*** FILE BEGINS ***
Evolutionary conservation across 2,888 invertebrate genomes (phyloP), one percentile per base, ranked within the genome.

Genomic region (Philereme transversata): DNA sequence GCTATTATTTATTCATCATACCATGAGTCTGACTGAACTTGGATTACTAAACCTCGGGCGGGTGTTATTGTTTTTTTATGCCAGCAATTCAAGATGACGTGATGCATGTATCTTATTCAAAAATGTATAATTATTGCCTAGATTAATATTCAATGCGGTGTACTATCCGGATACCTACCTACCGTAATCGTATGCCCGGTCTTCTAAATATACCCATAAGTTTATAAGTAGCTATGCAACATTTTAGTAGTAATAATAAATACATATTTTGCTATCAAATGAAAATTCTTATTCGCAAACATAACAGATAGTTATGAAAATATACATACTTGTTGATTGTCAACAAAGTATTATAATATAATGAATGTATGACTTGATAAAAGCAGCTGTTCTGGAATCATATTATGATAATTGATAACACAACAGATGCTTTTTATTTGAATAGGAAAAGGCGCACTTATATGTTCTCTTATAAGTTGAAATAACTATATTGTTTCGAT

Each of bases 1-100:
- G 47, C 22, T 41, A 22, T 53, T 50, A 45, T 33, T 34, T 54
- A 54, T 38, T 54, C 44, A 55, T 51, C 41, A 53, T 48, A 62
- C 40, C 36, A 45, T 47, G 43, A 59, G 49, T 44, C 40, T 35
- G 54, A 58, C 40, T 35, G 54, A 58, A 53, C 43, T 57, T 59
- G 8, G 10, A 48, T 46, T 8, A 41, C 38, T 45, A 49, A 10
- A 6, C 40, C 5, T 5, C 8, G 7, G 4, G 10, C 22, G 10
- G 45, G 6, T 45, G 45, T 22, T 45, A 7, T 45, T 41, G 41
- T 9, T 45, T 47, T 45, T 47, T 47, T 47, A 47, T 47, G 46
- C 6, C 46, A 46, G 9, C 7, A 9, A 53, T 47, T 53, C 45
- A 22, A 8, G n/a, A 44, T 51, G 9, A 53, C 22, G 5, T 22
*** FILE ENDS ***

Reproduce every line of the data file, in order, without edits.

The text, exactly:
Evolutionary conservation across 2,888 invertebrate genomes (phyloP), one percentile per base, ranked within the genome.

Genomic region (Philereme transversata): DNA sequence GCTATTATTTATTCATCATACCATGAGTCTGACTGAACTTGGATTACTAAACCTCGGGCGGGTGTTATTGTTTTTTTATGCCAGCAATTCAAGATGACGTGATGCATGTATCTTATTCAAAAATGTATAATTATTGCCTAGATTAATATTCAATGCGGTGTACTATCCGGATACCTACCTACCGTAATCGTATGCCCGGTCTTCTAAATATACCCATAAGTTTATAAGTAGCTATGCAACATTTTAGTAGTAATAATAAATACATATTTTGCTATCAAATGAAAATTCTTATTCGCAAACATAACAGATAGTTATGAAAATATACATACTTGTTGATTGTCAACAAAGTATTATAATATAATGAATGTATGACTTGATAAAAGCAGCTGTTCTGGAATCATATTATGATAATTGATAACACAACAGATGCTTTTTATTTGAATAGGAAAAGGCGCACTTATATGTTCTCTTATAAGTTGAAATAACTATATTGTTTCGAT

Each of bases 1-100:
- G 47, C 22, T 41, A 22, T 53, T 50, A 45, T 33, T 34, T 54
- A 54, T 38, T 54, C 44, A 55, T 51, C 41, A 53, T 48, A 62
- C 40, C 36, A 45, T 47, G 43, A 59, G 49, T 44, C 40, T 35
- G 54, A 58, C 40, T 35, G 54, A 58, A 53, C 43, T 57, T 59
- G 8, G 10, A 48, T 46, T 8, A 41, C 38, T 45, A 49, A 10
- A 6, C 40, C 5, T 5, C 8, G 7, G 4, G 10, C 22, G 10
- G 45, G 6, T 45, G 45, T 22, T 45, A 7, T 45, T 41, G 41
- T 9, T 45, T 47, T 45, T 47, T 47, T 47, A 47, T 47, G 46
- C 6, C 46, A 46, G 9, C 7, A 9, A 53, T 47, T 53, C 45
- A 22, A 8, G n/a, A 44, T 51, G 9, A 53, C 22, G 5, T 22